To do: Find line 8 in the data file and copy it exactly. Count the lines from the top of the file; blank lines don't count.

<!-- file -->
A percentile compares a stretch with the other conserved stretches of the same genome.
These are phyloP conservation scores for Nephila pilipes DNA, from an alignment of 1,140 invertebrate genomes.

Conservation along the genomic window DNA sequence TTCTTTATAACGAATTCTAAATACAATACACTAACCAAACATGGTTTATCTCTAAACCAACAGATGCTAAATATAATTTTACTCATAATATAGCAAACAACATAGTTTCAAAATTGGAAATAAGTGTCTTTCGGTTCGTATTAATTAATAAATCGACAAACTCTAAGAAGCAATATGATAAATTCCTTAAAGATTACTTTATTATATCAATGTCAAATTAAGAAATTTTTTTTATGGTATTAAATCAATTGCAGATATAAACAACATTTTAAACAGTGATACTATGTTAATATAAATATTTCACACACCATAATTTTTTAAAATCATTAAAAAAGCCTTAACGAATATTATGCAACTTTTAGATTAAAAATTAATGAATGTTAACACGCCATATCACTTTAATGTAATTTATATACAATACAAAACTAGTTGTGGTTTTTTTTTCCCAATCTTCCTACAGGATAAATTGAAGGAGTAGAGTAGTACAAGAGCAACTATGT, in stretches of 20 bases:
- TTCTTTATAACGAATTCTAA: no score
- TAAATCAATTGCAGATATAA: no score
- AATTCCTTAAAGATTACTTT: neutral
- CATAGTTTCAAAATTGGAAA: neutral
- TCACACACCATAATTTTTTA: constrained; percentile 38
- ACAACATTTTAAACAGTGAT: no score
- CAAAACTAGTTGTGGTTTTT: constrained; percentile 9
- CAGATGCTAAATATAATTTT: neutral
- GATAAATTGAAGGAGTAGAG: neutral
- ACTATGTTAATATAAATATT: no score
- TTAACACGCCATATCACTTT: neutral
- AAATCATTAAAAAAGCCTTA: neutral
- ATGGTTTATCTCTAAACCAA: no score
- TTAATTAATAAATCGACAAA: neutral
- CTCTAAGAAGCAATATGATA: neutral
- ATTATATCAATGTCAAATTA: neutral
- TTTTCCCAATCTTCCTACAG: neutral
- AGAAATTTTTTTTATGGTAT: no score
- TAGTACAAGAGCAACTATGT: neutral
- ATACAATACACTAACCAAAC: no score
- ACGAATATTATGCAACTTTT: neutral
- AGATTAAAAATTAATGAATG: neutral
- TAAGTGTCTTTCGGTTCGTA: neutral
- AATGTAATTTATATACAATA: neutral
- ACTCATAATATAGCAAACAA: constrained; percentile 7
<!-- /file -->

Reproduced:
- TCACACACCATAATTTTTTA: constrained; percentile 38